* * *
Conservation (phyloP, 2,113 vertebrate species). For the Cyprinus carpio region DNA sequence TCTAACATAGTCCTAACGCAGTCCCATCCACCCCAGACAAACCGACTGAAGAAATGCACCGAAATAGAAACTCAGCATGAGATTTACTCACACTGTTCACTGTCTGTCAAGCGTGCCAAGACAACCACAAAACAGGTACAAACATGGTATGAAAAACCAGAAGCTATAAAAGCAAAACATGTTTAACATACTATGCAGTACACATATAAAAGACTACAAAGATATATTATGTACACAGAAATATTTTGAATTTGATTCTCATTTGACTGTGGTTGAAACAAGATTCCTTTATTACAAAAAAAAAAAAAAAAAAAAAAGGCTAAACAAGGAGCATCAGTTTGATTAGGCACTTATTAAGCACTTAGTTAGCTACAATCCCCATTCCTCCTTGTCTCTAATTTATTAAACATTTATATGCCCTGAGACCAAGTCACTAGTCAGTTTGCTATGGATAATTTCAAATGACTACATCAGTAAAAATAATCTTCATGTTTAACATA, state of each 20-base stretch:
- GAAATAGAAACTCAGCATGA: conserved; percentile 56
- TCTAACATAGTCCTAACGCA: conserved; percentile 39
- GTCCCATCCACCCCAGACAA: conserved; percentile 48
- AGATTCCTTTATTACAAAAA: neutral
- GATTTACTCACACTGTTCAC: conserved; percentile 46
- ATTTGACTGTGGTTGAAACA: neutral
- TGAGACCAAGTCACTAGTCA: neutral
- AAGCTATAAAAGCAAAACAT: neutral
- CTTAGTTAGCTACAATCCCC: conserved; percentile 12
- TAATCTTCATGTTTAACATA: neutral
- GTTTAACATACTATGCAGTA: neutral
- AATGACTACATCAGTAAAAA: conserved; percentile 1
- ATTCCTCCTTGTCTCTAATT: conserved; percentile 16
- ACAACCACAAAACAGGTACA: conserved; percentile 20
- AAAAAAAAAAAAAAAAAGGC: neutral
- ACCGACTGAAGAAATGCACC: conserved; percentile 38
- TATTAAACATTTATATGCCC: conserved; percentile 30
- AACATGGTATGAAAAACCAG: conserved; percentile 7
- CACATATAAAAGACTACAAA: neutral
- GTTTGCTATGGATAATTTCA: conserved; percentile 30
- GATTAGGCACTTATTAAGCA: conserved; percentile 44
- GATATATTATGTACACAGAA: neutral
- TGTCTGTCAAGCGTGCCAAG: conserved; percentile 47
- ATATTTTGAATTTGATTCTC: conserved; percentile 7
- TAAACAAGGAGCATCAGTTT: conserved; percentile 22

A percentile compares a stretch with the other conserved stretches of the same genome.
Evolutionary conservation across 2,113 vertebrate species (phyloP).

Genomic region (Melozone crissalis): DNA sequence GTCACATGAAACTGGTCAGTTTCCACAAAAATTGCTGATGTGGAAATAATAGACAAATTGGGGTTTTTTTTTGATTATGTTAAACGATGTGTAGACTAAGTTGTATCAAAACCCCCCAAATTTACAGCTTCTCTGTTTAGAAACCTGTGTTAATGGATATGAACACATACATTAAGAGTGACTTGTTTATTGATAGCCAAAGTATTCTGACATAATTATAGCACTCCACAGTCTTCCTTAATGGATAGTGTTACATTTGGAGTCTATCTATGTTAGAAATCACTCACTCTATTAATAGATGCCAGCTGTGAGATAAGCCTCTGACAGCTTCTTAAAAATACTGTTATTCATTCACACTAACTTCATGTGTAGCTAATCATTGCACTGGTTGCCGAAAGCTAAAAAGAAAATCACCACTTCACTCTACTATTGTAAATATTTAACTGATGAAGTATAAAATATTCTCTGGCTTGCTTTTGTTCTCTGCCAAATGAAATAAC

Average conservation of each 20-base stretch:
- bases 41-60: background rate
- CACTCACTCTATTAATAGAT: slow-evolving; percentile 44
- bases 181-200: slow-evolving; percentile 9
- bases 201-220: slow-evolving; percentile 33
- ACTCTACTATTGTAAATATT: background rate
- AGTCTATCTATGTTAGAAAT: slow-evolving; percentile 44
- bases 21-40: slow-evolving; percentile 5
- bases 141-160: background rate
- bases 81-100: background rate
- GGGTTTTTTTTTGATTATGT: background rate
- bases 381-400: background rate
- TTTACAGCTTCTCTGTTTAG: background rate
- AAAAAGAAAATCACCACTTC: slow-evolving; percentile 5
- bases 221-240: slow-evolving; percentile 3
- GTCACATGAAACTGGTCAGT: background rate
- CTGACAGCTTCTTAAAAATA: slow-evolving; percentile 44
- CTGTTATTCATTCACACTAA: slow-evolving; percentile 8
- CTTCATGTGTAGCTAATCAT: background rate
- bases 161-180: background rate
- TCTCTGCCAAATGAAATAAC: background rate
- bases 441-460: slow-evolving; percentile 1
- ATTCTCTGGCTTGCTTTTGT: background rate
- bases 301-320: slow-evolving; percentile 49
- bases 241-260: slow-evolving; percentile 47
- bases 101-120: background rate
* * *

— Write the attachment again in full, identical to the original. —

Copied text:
Conservation (phyloP, 2,113 vertebrate species). For the Cyprinus carpio region DNA sequence TCTAACATAGTCCTAACGCAGTCCCATCCACCCCAGACAAACCGACTGAAGAAATGCACCGAAATAGAAACTCAGCATGAGATTTACTCACACTGTTCACTGTCTGTCAAGCGTGCCAAGACAACCACAAAACAGGTACAAACATGGTATGAAAAACCAGAAGCTATAAAAGCAAAACATGTTTAACATACTATGCAGTACACATATAAAAGACTACAAAGATATATTATGTACACAGAAATATTTTGAATTTGATTCTCATTTGACTGTGGTTGAAACAAGATTCCTTTATTACAAAAAAAAAAAAAAAAAAAAAAGGCTAAACAAGGAGCATCAGTTTGATTAGGCACTTATTAAGCACTTAGTTAGCTACAATCCCCATTCCTCCTTGTCTCTAATTTATTAAACATTTATATGCCCTGAGACCAAGTCACTAGTCAGTTTGCTATGGATAATTTCAAATGACTACATCAGTAAAAATAATCTTCATGTTTAACATA, state of each 20-base stretch:
- GAAATAGAAACTCAGCATGA: conserved; percentile 56
- TCTAACATAGTCCTAACGCA: conserved; percentile 39
- GTCCCATCCACCCCAGACAA: conserved; percentile 48
- AGATTCCTTTATTACAAAAA: neutral
- GATTTACTCACACTGTTCAC: conserved; percentile 46
- ATTTGACTGTGGTTGAAACA: neutral
- TGAGACCAAGTCACTAGTCA: neutral
- AAGCTATAAAAGCAAAACAT: neutral
- CTTAGTTAGCTACAATCCCC: conserved; percentile 12
- TAATCTTCATGTTTAACATA: neutral
- GTTTAACATACTATGCAGTA: neutral
- AATGACTACATCAGTAAAAA: conserved; percentile 1
- ATTCCTCCTTGTCTCTAATT: conserved; percentile 16
- ACAACCACAAAACAGGTACA: conserved; percentile 20
- AAAAAAAAAAAAAAAAAGGC: neutral
- ACCGACTGAAGAAATGCACC: conserved; percentile 38
- TATTAAACATTTATATGCCC: conserved; percentile 30
- AACATGGTATGAAAAACCAG: conserved; percentile 7
- CACATATAAAAGACTACAAA: neutral
- GTTTGCTATGGATAATTTCA: conserved; percentile 30
- GATTAGGCACTTATTAAGCA: conserved; percentile 44
- GATATATTATGTACACAGAA: neutral
- TGTCTGTCAAGCGTGCCAAG: conserved; percentile 47
- ATATTTTGAATTTGATTCTC: conserved; percentile 7
- TAAACAAGGAGCATCAGTTT: conserved; percentile 22

A percentile compares a stretch with the other conserved stretches of the same genome.
Evolutionary conservation across 2,113 vertebrate species (phyloP).

Genomic region (Melozone crissalis): DNA sequence GTCACATGAAACTGGTCAGTTTCCACAAAAATTGCTGATGTGGAAATAATAGACAAATTGGGGTTTTTTTTTGATTATGTTAAACGATGTGTAGACTAAGTTGTATCAAAACCCCCCAAATTTACAGCTTCTCTGTTTAGAAACCTGTGTTAATGGATATGAACACATACATTAAGAGTGACTTGTTTATTGATAGCCAAAGTATTCTGACATAATTATAGCACTCCACAGTCTTCCTTAATGGATAGTGTTACATTTGGAGTCTATCTATGTTAGAAATCACTCACTCTATTAATAGATGCCAGCTGTGAGATAAGCCTCTGACAGCTTCTTAAAAATACTGTTATTCATTCACACTAACTTCATGTGTAGCTAATCATTGCACTGGTTGCCGAAAGCTAAAAAGAAAATCACCACTTCACTCTACTATTGTAAATATTTAACTGATGAAGTATAAAATATTCTCTGGCTTGCTTTTGTTCTCTGCCAAATGAAATAAC

Average conservation of each 20-base stretch:
- bases 41-60: background rate
- CACTCACTCTATTAATAGAT: slow-evolving; percentile 44
- bases 181-200: slow-evolving; percentile 9
- bases 201-220: slow-evolving; percentile 33
- ACTCTACTATTGTAAATATT: background rate
- AGTCTATCTATGTTAGAAAT: slow-evolving; percentile 44
- bases 21-40: slow-evolving; percentile 5
- bases 141-160: background rate
- bases 81-100: background rate
- GGGTTTTTTTTTGATTATGT: background rate
- bases 381-400: background rate
- TTTACAGCTTCTCTGTTTAG: background rate
- AAAAAGAAAATCACCACTTC: slow-evolving; percentile 5
- bases 221-240: slow-evolving; percentile 3
- GTCACATGAAACTGGTCAGT: background rate
- CTGACAGCTTCTTAAAAATA: slow-evolving; percentile 44
- CTGTTATTCATTCACACTAA: slow-evolving; percentile 8
- CTTCATGTGTAGCTAATCAT: background rate
- bases 161-180: background rate
- TCTCTGCCAAATGAAATAAC: background rate
- bases 441-460: slow-evolving; percentile 1
- ATTCTCTGGCTTGCTTTTGT: background rate
- bases 301-320: slow-evolving; percentile 49
- bases 241-260: slow-evolving; percentile 47
- bases 101-120: background rate